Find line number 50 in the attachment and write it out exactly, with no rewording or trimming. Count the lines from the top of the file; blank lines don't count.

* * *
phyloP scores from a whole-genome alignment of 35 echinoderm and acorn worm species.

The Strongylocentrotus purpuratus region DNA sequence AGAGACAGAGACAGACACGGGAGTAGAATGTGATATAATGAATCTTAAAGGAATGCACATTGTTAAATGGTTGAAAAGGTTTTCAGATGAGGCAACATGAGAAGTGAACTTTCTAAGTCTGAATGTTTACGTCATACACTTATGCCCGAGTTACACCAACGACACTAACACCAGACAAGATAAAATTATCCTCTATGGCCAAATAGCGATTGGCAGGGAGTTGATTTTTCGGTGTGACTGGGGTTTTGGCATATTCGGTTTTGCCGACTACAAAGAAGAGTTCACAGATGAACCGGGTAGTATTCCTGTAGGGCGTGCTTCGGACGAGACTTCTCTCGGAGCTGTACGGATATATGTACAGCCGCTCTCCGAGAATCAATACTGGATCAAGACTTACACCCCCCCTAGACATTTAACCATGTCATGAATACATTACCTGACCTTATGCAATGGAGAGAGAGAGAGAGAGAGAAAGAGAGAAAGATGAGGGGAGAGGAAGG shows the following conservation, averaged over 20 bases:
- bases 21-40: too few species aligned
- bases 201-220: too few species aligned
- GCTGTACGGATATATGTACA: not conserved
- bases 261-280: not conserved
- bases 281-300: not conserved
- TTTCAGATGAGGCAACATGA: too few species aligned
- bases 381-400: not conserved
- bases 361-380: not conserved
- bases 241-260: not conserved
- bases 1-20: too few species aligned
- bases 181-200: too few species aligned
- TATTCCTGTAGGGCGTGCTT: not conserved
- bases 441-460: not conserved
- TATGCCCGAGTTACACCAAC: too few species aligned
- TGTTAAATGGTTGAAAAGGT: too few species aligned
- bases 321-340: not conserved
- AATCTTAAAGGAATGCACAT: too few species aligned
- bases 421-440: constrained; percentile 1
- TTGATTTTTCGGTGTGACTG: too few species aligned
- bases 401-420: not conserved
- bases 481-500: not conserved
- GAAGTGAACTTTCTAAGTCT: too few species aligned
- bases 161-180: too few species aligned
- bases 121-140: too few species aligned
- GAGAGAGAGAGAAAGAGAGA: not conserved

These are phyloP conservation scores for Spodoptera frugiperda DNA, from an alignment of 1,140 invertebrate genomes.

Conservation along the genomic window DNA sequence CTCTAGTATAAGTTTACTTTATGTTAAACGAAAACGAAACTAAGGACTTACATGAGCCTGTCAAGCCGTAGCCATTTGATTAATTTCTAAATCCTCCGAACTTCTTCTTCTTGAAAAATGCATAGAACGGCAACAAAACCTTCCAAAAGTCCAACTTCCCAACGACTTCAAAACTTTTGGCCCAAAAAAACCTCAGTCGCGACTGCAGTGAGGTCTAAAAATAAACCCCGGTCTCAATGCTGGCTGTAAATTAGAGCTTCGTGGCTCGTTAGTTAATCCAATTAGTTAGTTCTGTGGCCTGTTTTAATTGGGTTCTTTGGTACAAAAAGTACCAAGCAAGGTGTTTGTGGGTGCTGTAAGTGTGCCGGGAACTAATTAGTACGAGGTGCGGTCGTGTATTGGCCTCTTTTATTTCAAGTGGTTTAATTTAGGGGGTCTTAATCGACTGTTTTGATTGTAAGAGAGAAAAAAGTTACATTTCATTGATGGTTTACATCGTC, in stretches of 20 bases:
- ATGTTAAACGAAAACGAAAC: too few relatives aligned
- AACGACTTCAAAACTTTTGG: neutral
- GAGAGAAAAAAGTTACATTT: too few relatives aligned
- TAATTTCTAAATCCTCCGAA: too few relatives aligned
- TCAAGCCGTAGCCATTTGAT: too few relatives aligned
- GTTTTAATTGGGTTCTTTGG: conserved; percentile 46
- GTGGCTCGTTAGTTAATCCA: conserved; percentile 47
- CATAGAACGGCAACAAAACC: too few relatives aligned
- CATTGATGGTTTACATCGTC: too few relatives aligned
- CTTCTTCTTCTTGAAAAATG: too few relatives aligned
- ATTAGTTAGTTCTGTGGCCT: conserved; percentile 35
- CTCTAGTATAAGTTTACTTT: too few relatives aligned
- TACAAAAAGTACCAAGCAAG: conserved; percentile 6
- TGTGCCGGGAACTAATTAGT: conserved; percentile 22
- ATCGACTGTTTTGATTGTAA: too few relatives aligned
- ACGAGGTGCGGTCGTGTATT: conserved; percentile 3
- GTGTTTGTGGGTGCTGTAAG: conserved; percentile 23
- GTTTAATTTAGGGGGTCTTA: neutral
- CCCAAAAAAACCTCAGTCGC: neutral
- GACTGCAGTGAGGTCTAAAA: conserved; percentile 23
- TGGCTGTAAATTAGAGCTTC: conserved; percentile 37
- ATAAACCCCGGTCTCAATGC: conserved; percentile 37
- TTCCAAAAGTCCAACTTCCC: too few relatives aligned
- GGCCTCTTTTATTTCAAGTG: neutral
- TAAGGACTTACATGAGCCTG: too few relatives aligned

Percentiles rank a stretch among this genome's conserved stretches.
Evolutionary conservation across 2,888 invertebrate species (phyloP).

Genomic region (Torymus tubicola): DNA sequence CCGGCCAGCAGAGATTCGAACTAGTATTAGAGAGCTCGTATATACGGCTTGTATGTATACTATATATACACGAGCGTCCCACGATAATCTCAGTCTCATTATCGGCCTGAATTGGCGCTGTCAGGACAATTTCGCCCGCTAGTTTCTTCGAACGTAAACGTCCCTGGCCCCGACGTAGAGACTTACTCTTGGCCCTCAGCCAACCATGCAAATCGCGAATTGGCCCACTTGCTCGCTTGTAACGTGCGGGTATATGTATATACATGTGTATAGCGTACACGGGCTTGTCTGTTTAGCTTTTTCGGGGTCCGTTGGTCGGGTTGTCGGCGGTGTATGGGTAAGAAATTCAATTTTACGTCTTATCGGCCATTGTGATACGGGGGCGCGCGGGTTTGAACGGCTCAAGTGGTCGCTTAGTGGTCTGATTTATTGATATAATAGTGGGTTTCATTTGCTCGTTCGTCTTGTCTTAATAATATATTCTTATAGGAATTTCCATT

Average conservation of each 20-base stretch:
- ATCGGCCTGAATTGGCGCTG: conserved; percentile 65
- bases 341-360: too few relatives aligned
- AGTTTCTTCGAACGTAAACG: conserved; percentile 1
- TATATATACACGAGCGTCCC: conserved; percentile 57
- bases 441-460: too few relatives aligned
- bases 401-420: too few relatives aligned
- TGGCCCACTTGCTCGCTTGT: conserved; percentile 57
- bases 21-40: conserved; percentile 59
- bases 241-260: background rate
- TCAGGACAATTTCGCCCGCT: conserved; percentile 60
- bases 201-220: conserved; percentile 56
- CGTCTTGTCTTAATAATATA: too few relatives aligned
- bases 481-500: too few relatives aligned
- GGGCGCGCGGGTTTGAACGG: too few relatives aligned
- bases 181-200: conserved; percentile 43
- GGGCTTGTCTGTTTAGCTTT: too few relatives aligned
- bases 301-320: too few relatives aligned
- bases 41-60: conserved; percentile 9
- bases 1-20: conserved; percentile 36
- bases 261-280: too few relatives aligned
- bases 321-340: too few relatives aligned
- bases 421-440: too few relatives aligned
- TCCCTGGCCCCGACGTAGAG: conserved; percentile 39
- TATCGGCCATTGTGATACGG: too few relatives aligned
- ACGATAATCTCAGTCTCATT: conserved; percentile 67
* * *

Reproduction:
- TGGCTGTAAATTAGAGCTTC: conserved; percentile 37